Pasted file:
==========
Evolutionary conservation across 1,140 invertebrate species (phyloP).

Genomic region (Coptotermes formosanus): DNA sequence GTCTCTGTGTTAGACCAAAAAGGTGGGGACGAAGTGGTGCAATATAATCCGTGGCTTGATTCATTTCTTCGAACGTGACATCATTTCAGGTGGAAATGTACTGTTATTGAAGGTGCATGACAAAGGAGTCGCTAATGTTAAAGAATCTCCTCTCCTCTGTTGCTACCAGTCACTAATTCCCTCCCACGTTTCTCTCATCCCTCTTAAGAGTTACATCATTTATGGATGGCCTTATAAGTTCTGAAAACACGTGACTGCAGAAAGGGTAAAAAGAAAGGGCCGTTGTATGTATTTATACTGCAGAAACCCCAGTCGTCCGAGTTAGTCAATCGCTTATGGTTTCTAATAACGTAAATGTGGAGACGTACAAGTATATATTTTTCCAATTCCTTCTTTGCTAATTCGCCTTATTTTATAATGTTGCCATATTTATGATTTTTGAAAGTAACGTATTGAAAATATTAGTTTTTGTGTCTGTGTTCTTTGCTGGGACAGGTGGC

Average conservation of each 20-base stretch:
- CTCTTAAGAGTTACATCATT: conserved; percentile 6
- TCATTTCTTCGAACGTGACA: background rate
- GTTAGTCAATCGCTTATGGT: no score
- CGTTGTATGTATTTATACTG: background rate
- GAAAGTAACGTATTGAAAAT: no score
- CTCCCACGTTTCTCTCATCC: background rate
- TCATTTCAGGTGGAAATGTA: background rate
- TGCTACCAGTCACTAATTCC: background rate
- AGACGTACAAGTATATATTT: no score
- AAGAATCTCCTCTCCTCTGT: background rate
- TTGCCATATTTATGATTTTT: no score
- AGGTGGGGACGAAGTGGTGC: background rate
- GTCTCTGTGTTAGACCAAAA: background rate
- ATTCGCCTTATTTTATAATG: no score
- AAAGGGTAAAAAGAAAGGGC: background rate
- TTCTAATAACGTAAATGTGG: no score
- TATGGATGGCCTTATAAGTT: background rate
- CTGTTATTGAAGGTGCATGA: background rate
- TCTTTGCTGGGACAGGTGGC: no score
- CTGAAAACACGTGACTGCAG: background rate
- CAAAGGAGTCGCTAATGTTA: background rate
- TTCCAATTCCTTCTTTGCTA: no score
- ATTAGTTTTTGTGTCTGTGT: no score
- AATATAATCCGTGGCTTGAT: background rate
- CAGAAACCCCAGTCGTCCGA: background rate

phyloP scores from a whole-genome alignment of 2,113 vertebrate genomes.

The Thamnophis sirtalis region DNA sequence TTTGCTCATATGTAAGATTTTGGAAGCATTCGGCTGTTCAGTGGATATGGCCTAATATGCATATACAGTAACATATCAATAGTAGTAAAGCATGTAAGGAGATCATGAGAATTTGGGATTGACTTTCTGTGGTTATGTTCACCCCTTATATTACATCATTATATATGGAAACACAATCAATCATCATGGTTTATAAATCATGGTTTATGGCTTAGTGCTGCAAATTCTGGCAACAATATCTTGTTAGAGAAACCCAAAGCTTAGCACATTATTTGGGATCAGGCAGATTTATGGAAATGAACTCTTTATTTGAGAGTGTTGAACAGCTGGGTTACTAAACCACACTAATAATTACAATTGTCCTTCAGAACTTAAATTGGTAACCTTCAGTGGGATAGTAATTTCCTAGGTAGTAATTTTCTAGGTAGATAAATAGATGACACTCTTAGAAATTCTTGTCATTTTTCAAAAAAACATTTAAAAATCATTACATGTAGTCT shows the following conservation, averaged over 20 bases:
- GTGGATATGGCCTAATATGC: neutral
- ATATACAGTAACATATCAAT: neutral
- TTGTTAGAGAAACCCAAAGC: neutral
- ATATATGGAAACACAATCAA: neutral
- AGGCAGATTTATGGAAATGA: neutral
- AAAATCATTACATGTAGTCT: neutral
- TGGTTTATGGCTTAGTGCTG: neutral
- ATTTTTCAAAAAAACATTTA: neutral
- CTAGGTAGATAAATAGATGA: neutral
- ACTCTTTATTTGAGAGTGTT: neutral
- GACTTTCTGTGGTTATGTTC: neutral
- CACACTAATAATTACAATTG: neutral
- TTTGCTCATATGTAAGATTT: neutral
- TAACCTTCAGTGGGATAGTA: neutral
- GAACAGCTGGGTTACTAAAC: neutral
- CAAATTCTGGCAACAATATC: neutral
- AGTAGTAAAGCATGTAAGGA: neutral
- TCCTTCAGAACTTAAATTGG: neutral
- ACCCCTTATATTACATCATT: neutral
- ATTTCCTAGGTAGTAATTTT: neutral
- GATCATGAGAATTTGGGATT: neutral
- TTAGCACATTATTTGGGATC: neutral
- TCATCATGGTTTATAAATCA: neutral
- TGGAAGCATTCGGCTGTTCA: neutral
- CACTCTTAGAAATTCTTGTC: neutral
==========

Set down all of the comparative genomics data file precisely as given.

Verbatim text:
Evolutionary conservation across 1,140 invertebrate species (phyloP).

Genomic region (Coptotermes formosanus): DNA sequence GTCTCTGTGTTAGACCAAAAAGGTGGGGACGAAGTGGTGCAATATAATCCGTGGCTTGATTCATTTCTTCGAACGTGACATCATTTCAGGTGGAAATGTACTGTTATTGAAGGTGCATGACAAAGGAGTCGCTAATGTTAAAGAATCTCCTCTCCTCTGTTGCTACCAGTCACTAATTCCCTCCCACGTTTCTCTCATCCCTCTTAAGAGTTACATCATTTATGGATGGCCTTATAAGTTCTGAAAACACGTGACTGCAGAAAGGGTAAAAAGAAAGGGCCGTTGTATGTATTTATACTGCAGAAACCCCAGTCGTCCGAGTTAGTCAATCGCTTATGGTTTCTAATAACGTAAATGTGGAGACGTACAAGTATATATTTTTCCAATTCCTTCTTTGCTAATTCGCCTTATTTTATAATGTTGCCATATTTATGATTTTTGAAAGTAACGTATTGAAAATATTAGTTTTTGTGTCTGTGTTCTTTGCTGGGACAGGTGGC

Average conservation of each 20-base stretch:
- CTCTTAAGAGTTACATCATT: conserved; percentile 6
- TCATTTCTTCGAACGTGACA: background rate
- GTTAGTCAATCGCTTATGGT: no score
- CGTTGTATGTATTTATACTG: background rate
- GAAAGTAACGTATTGAAAAT: no score
- CTCCCACGTTTCTCTCATCC: background rate
- TCATTTCAGGTGGAAATGTA: background rate
- TGCTACCAGTCACTAATTCC: background rate
- AGACGTACAAGTATATATTT: no score
- AAGAATCTCCTCTCCTCTGT: background rate
- TTGCCATATTTATGATTTTT: no score
- AGGTGGGGACGAAGTGGTGC: background rate
- GTCTCTGTGTTAGACCAAAA: background rate
- ATTCGCCTTATTTTATAATG: no score
- AAAGGGTAAAAAGAAAGGGC: background rate
- TTCTAATAACGTAAATGTGG: no score
- TATGGATGGCCTTATAAGTT: background rate
- CTGTTATTGAAGGTGCATGA: background rate
- TCTTTGCTGGGACAGGTGGC: no score
- CTGAAAACACGTGACTGCAG: background rate
- CAAAGGAGTCGCTAATGTTA: background rate
- TTCCAATTCCTTCTTTGCTA: no score
- ATTAGTTTTTGTGTCTGTGT: no score
- AATATAATCCGTGGCTTGAT: background rate
- CAGAAACCCCAGTCGTCCGA: background rate

phyloP scores from a whole-genome alignment of 2,113 vertebrate genomes.

The Thamnophis sirtalis region DNA sequence TTTGCTCATATGTAAGATTTTGGAAGCATTCGGCTGTTCAGTGGATATGGCCTAATATGCATATACAGTAACATATCAATAGTAGTAAAGCATGTAAGGAGATCATGAGAATTTGGGATTGACTTTCTGTGGTTATGTTCACCCCTTATATTACATCATTATATATGGAAACACAATCAATCATCATGGTTTATAAATCATGGTTTATGGCTTAGTGCTGCAAATTCTGGCAACAATATCTTGTTAGAGAAACCCAAAGCTTAGCACATTATTTGGGATCAGGCAGATTTATGGAAATGAACTCTTTATTTGAGAGTGTTGAACAGCTGGGTTACTAAACCACACTAATAATTACAATTGTCCTTCAGAACTTAAATTGGTAACCTTCAGTGGGATAGTAATTTCCTAGGTAGTAATTTTCTAGGTAGATAAATAGATGACACTCTTAGAAATTCTTGTCATTTTTCAAAAAAACATTTAAAAATCATTACATGTAGTCT shows the following conservation, averaged over 20 bases:
- GTGGATATGGCCTAATATGC: neutral
- ATATACAGTAACATATCAAT: neutral
- TTGTTAGAGAAACCCAAAGC: neutral
- ATATATGGAAACACAATCAA: neutral
- AGGCAGATTTATGGAAATGA: neutral
- AAAATCATTACATGTAGTCT: neutral
- TGGTTTATGGCTTAGTGCTG: neutral
- ATTTTTCAAAAAAACATTTA: neutral
- CTAGGTAGATAAATAGATGA: neutral
- ACTCTTTATTTGAGAGTGTT: neutral
- GACTTTCTGTGGTTATGTTC: neutral
- CACACTAATAATTACAATTG: neutral
- TTTGCTCATATGTAAGATTT: neutral
- TAACCTTCAGTGGGATAGTA: neutral
- GAACAGCTGGGTTACTAAAC: neutral
- CAAATTCTGGCAACAATATC: neutral
- AGTAGTAAAGCATGTAAGGA: neutral
- TCCTTCAGAACTTAAATTGG: neutral
- ACCCCTTATATTACATCATT: neutral
- ATTTCCTAGGTAGTAATTTT: neutral
- GATCATGAGAATTTGGGATT: neutral
- TTAGCACATTATTTGGGATC: neutral
- TCATCATGGTTTATAAATCA: neutral
- TGGAAGCATTCGGCTGTTCA: neutral
- CACTCTTAGAAATTCTTGTC: neutral